Far from the urban crowd

When artist and teacher Nel Gumalog decided to invest in a place of his own, he knew he wanted it to approximate the childhood home he grew up in: a house sitting atop a mountain, blanketed by fog and peaceful silence on any given morning. A condo unit in a high-rise standing in the heart of a bustling city would not do.

As a millennial, Gumalog is an outlier when it comes to his home ownership plans. According to market research agency Kadence International, Filipino millennials and Gen Zs prefer urban locations for their living spaces for obvious reasons: proximity to work and school; diverse options for social and recreational activities; and easy access to all the conveniences of a business and cultural hub.

In the eleven years he spent sin Manila, Gumalog took full advantage of these city perks. He established himself in the country’s performing arts industry as an actor and doing production work and juggled that with a part-time teaching load at two premier universities. But when the pandemic hit and ushered in an unprecedented level of uncertainty and volatility, Gumalog realized he needed to make more long-term plans, one of which was to return to a more tranquil rural life.

Lower property prices and cost of living in her rural community gives retired airline executive Ann Gay Velez the financial wiggle room to continue traveling the world.

“I wanted to see the fruits of my labor, which is why two years ago I decided to buy my own home,” said Gumalog. A native of Benguet who grew up in a tightknit extended family spread across La Union, Pangasinan, and Baguio, he knew he wanted to settle down where he was most comfortable. “I chose [to look for a lot in] Baguio kasi iba pa rin yung idea that you are in your original soil. Alam mo yung way of living ng mga tao dun; alam mo kung pano sila makihalubilo; alam mo yung values nila. So, I don’t have to adjust anymore or read the room, and I can speak my mother tongue.”

The pandemic was also the turning point for retired airline executive Ann Gay Velez. She was in Boston, Massachusetts in 2020 and saw firsthand the challenges of managing a health crisis in a packed metropolis. She resolved to return to the Philippines and build a home in a rural area where the cost of living would be lower and she could be “far from the maddening, crowded city.”

In searching for their own plot of land, Gumalog and Velez were quite clear about their non-negotiables.

“I was looking for property that would be free from flooding, accessible to hospitals and public transportation, and accessible to Metro Manila,” said Velez, who was also looking to maintain her traveller’s lifestyle well into retirement. Her broker found a 1,100 square meter piece of land in a quiet barangay in Cavite that is only 38 kilometers from the city of Makati.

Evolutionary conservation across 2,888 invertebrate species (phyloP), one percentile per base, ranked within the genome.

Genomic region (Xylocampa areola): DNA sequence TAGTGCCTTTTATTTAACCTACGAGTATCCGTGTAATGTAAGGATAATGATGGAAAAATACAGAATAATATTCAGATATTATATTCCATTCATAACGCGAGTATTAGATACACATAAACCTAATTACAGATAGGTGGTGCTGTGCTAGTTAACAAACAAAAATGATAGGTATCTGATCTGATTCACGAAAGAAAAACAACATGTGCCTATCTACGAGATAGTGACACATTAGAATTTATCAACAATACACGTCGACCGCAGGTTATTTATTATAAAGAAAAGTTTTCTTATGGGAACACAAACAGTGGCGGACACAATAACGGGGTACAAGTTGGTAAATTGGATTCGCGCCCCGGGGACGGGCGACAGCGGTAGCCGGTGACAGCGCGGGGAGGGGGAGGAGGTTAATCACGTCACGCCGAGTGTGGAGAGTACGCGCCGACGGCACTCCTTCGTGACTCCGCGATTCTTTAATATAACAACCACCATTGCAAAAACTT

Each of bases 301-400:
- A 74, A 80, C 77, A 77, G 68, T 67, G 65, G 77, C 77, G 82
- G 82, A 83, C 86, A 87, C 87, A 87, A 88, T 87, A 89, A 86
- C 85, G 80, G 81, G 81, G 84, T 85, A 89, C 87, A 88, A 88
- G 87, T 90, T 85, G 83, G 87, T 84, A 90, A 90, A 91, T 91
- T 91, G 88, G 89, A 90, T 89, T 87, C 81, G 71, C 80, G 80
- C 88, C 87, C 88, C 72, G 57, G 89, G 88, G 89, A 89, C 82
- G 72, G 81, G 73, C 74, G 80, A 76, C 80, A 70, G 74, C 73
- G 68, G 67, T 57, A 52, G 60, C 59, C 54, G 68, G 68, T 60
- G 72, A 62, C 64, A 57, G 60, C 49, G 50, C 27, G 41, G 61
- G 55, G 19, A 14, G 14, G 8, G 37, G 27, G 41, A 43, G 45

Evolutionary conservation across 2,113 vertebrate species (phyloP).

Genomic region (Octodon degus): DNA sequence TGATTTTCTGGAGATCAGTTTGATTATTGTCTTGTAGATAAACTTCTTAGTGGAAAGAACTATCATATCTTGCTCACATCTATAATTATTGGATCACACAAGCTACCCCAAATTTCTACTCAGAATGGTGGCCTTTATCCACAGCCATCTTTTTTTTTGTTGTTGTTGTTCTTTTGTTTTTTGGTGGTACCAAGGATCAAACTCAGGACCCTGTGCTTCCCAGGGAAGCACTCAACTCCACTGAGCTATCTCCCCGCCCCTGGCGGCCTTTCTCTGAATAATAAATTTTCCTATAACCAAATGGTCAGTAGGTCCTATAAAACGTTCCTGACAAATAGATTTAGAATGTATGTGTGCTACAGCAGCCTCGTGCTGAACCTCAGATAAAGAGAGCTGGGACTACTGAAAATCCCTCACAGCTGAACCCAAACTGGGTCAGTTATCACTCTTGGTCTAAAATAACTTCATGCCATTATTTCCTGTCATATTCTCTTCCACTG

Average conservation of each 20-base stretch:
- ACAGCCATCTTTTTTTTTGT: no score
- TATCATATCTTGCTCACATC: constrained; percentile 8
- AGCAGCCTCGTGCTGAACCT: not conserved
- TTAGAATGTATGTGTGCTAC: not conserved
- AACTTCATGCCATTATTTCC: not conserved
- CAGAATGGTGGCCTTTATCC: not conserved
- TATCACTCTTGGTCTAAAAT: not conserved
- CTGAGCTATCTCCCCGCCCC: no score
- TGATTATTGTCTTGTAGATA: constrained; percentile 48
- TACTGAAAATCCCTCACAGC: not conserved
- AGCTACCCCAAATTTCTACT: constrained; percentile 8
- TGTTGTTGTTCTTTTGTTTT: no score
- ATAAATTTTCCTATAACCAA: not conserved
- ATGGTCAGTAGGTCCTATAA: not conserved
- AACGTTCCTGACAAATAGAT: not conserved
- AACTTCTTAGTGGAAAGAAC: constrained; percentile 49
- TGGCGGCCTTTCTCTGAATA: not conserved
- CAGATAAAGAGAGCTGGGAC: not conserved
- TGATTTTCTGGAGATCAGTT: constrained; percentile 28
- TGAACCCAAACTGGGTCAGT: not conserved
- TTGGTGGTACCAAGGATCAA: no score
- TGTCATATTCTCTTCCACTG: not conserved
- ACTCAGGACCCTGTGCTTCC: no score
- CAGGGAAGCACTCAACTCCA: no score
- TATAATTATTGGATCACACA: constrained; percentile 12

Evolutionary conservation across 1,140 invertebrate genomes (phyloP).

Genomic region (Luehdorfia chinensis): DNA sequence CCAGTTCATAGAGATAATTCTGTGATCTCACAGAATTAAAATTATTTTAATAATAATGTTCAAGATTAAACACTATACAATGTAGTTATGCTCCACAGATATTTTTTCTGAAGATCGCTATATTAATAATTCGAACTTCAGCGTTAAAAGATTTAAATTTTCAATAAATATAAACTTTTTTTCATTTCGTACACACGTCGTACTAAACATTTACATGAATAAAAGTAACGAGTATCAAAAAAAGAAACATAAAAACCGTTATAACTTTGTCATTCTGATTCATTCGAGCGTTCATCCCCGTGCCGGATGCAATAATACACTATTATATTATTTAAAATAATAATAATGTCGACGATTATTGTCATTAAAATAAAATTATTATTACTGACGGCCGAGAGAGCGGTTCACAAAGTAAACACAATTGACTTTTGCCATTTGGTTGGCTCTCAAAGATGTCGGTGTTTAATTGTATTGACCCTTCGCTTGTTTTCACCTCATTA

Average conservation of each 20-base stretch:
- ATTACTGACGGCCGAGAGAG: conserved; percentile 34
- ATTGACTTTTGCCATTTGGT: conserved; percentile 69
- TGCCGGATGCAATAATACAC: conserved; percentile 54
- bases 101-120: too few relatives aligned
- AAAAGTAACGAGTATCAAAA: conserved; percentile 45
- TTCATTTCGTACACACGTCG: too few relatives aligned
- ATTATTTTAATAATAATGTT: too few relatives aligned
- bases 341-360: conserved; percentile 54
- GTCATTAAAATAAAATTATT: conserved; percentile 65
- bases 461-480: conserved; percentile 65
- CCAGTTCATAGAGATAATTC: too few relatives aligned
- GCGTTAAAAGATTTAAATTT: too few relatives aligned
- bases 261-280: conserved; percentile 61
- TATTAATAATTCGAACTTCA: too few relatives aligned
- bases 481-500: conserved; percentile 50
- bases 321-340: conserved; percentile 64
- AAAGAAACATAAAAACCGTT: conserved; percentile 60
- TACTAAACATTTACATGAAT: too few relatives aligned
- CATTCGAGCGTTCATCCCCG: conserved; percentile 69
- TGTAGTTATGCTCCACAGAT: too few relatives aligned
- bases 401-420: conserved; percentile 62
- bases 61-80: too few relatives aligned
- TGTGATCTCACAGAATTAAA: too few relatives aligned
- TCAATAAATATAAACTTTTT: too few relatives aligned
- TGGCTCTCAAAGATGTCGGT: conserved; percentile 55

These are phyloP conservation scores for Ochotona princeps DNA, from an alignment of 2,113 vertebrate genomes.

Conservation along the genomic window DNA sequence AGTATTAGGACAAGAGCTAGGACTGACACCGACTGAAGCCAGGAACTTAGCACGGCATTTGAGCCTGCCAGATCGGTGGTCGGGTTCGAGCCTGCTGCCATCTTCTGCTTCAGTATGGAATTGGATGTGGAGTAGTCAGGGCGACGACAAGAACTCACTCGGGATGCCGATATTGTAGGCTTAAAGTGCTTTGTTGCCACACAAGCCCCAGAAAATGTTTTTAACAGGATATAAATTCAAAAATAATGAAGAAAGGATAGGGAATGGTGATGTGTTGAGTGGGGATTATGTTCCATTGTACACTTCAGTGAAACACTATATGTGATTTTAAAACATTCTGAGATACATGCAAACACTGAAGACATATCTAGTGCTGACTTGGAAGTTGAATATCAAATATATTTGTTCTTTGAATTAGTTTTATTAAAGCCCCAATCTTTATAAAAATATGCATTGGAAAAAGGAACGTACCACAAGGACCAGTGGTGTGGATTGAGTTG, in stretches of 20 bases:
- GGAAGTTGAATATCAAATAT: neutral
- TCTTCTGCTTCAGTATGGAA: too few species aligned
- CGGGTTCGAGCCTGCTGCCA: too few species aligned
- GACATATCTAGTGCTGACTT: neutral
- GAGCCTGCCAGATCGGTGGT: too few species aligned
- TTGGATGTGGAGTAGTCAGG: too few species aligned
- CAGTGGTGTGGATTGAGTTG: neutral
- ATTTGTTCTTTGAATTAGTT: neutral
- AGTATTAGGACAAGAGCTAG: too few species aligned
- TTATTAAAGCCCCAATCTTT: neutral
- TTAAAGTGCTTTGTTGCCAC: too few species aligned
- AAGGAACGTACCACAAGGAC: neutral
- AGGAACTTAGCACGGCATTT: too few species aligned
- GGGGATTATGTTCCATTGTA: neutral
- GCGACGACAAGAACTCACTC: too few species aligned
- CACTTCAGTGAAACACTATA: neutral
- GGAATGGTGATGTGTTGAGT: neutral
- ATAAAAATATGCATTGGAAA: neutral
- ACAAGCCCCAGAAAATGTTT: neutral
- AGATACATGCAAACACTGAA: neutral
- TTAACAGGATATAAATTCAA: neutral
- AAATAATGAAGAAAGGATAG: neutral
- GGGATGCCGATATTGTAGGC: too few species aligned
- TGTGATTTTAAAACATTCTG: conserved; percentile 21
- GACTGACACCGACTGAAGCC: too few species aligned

Gumalog’s checklist was somewhat similar. He relied on his siblings to help him look for a lot for his future home, with the number one condition being it be near their own properties. He also asked that it be near a main road, a transport terminal, and a wet market. Through his siblings’ extensive local network and knowledge of where to safely build in the mountainous terrains of Baguio, Gumalog found a plot of land in the outskirts of the town proper, one that is nowhere near a mall and, on quiet, crisp mornings, seems to float in a sea of fog.

Although Gumalog has yet to start building his home, he has fully committed to rural life, permanently moving out of Manila in 2022 with no regrets.

“In Manila, you have to budget your money really well kasi kada galaw mo dun, gumagastos ka,” says Gumalog, who admits that balancing his daily expenses when he was still living in the city was a major stressor. And despite having a thriving career in the performing arts and the academe back in Manila, Gumalog was hard-pressed to grow his savings. Not so in Baguio. Since returning to his hometown, he has saved enough to enroll in a second masteral degree course, this time in Australia where he plans to be a working student so he can continue paying for his lot in Baguio.

For Velez, the move to her small village in Cavite has given her the financial wiggle room to continue pursuing her passion. “Living in a rural area is less expensive in terms of food and property maintenance. I can live on what I have and spend my money on travel, because all I want to do is to travel the world,” she says. For someone who is always on the go, she relies heavily on the genuine sense of community in her barangay. “I have no concrete bakod, no gate, but I feel safe in Cavite because neighbors here really look out for each other,” says Velez, whose neighbors take it upon themselves to tend to her lush garden when she is away.

It is just one of the many perks of rural living that is difficult to quantify but easy to appreciate, especially after the chaos of the pandemic years. And so while migration trends within the country continue to move towards urban centers, there are folks who have achieved a better quality of life by going against that flow. For people like Velez and Gumalog, rural life offers opportunities that far outweigh the buzz of the city, such as the chance to have a quiet place of one’s own where one can be unbothered and blessed.